I’m waterlogged and my head and neck hurt. And my heart hurts.

I am clearly depressed.

I can’t believe this happened.


Wishing and Coping

I had a hard night, last night. I suppose my date once again kicked off my grief.

The date was fine. I feel ambivalent about the man, though. I guess I’ll wait and see if we continue to write of if all of the buildup of writing to each other since March wanes into oblivion. I may find it in me to speak up and tell him I didn’t feel a connection, or maybe, if the opportunity arises, I’ll accept a second date. I hate the stupid future and how I can’t know about it until it becomes the present, dammit.

When I got home, I felt like the task of finding somebody for whom I can feel the level of love I felt for Chris was impossible. I still want somebody to fit into Chris’ mold. I suppose that means I’m still actively grieving and actively coping. I wish I could stop.

The good news is that I feel like I can date again. I may try one of those speed-dating events. I’m pretty social, so talking to many people in a one-on-one situation doesn’t scare me.

I just need to stay focused on all of the other activities in my life. There are many, many, many other activities.

For now, the tape that perpetually plays in my head states the obvious.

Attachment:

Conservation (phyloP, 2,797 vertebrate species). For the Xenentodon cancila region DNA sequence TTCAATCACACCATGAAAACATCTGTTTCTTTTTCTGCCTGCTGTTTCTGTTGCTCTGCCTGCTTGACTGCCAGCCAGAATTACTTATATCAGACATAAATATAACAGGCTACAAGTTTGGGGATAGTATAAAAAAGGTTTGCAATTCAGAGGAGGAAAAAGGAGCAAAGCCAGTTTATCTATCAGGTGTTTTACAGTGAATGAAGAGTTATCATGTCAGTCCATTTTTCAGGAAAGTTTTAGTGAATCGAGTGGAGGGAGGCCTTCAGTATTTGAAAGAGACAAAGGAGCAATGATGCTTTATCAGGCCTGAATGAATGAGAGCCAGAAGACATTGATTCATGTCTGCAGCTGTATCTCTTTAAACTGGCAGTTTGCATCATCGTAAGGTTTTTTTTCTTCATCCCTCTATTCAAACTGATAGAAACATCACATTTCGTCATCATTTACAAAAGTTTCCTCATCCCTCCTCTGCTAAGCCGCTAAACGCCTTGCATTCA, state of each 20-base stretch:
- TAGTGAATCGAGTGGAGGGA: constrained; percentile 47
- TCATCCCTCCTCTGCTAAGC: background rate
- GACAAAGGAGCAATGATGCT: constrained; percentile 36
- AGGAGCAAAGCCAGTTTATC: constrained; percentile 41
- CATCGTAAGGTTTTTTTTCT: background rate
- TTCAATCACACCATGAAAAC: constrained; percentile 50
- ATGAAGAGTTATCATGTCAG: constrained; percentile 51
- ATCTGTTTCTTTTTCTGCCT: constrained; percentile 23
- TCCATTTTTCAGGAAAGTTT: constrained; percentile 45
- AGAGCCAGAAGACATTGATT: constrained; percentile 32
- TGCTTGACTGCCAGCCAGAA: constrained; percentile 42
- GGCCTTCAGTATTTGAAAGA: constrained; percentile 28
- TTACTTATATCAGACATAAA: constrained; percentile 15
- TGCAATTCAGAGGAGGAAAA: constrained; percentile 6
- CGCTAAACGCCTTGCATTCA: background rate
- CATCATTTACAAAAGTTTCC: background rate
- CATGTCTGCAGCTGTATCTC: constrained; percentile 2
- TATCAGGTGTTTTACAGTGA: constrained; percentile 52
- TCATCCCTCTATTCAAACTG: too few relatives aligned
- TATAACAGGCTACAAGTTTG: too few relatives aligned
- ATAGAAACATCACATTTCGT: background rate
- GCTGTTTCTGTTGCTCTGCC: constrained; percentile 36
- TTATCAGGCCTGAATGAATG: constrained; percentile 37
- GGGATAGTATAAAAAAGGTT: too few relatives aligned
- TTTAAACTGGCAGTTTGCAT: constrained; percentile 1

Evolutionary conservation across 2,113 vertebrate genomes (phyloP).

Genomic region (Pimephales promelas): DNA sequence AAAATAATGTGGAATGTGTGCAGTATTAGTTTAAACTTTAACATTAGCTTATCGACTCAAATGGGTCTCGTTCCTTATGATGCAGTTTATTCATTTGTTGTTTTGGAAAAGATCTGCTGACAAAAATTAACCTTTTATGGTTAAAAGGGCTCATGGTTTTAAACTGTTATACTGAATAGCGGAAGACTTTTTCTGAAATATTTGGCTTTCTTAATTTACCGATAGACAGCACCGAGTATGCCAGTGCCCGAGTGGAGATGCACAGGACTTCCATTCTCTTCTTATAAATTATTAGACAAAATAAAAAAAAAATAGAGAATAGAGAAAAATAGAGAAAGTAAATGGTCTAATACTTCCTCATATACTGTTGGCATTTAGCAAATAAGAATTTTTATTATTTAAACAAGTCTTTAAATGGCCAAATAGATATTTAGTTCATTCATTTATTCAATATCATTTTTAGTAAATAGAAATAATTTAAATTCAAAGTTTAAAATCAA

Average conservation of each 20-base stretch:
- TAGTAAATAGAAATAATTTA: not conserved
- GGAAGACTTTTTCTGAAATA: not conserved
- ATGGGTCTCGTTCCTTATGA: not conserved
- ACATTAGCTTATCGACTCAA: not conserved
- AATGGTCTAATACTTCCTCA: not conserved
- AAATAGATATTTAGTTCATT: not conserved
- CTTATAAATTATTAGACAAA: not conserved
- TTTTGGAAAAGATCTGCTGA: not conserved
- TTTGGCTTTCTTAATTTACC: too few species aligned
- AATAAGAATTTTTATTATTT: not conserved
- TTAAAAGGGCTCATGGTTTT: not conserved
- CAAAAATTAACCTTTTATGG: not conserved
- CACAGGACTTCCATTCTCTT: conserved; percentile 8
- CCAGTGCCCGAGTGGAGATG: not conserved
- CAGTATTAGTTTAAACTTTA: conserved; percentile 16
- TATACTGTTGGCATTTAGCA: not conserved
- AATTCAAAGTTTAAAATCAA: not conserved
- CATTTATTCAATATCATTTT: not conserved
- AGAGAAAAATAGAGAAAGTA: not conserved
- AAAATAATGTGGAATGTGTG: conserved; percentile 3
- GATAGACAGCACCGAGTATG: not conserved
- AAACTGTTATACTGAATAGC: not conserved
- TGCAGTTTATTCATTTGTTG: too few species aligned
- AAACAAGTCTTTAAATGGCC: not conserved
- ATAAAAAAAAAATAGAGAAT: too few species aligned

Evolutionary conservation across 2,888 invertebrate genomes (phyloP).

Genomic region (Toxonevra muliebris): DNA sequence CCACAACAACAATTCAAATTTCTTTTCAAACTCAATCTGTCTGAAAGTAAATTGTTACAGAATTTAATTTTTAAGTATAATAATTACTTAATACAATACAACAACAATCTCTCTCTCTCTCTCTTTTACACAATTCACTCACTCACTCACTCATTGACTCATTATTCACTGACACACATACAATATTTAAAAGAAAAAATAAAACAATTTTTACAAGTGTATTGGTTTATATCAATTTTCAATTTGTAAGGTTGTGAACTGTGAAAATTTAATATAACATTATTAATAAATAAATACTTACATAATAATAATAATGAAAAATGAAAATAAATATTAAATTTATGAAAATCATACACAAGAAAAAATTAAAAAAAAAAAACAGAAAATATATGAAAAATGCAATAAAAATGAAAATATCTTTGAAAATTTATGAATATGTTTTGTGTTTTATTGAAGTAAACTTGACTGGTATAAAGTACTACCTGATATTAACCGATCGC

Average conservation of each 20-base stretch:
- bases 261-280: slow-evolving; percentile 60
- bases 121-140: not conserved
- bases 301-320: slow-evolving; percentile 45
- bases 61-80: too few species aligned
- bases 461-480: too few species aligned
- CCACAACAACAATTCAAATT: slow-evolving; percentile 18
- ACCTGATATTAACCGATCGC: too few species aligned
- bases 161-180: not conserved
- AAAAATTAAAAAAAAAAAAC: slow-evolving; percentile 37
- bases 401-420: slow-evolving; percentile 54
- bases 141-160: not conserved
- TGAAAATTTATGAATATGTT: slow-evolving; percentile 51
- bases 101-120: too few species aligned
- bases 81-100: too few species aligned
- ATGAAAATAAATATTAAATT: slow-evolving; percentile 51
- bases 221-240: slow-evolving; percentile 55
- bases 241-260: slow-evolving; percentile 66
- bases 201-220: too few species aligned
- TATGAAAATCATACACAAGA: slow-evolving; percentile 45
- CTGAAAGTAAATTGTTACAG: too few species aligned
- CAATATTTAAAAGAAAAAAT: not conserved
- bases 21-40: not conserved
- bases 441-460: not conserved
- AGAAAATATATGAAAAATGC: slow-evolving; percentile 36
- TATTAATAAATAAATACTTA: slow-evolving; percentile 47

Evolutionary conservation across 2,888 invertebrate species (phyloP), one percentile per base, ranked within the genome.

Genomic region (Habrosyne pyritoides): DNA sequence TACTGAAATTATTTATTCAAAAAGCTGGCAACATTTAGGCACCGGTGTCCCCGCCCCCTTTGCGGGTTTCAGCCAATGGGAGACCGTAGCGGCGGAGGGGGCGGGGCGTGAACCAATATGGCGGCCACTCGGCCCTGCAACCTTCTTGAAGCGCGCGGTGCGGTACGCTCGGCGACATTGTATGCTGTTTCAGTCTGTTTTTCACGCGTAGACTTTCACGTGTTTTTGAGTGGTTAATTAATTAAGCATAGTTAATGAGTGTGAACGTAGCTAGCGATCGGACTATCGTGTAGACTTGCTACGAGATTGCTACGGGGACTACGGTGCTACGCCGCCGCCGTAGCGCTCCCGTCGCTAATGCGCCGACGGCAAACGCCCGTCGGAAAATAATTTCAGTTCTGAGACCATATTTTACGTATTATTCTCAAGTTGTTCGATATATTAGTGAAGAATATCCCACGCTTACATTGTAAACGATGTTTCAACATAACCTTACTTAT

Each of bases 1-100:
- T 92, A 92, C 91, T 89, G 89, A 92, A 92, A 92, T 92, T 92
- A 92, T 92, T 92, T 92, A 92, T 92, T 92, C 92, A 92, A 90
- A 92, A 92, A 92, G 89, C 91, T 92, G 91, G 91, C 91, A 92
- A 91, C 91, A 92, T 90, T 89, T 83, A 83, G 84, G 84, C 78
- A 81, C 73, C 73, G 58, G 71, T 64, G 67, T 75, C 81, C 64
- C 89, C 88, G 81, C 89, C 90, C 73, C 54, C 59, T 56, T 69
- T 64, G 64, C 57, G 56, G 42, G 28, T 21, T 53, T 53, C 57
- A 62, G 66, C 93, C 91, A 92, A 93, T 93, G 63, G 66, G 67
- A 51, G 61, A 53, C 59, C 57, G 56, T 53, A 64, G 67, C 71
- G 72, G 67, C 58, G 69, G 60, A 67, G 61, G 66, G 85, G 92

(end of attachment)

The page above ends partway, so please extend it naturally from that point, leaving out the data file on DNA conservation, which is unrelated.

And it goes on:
I wish Chris didn’t die.

I don’t know how to lose the anger that burns within me.

Saturday, June 2, 2007

The Second "First Date"

I have been undergoing hypnosis for a phobia I have been experiencing for years. I only mention my treatment because although, so far, I have not become less afraid of the centipedes that sometimes tread and tread and tread the gray, industrial carpeting that covers most of the floors in my apartment, I have noticed that my grieving habits have been affected.

Two sessions into my hypnosis, I noticed I was feeling pretty happy over a six-week period, which leads me to believe that I am undergoing hypnosis under the guise of bug-induced turmoil, when in reality, but quite subconsciously, I am really dealing with my grief, looking for a way out of the darkness. I plan to talk with the hypnotist to find out if switching gears and admitting to dealing with grief makes more sense. After all, what is fear, but anxiety, anyway and what has Chris’ death and my grief caused me? Anxiety.

Mostly over the past few weeks, I have been uncomfortably aware that I have been suppressing all of my grief, which is not the outcome I desire. I don’t want somebody to wave a magic wand and make my sadness vanish. What I really want is for somebody to wave a magic wand and make me give myself permission to let go and move on. There’s an imp within my soul who prevents me from allowing myself that luxury. Hypnosis may have nothing to do with my suppression. Yesterday was the exact two and a half year anniversary of Chris' death, which is likely the real culprit.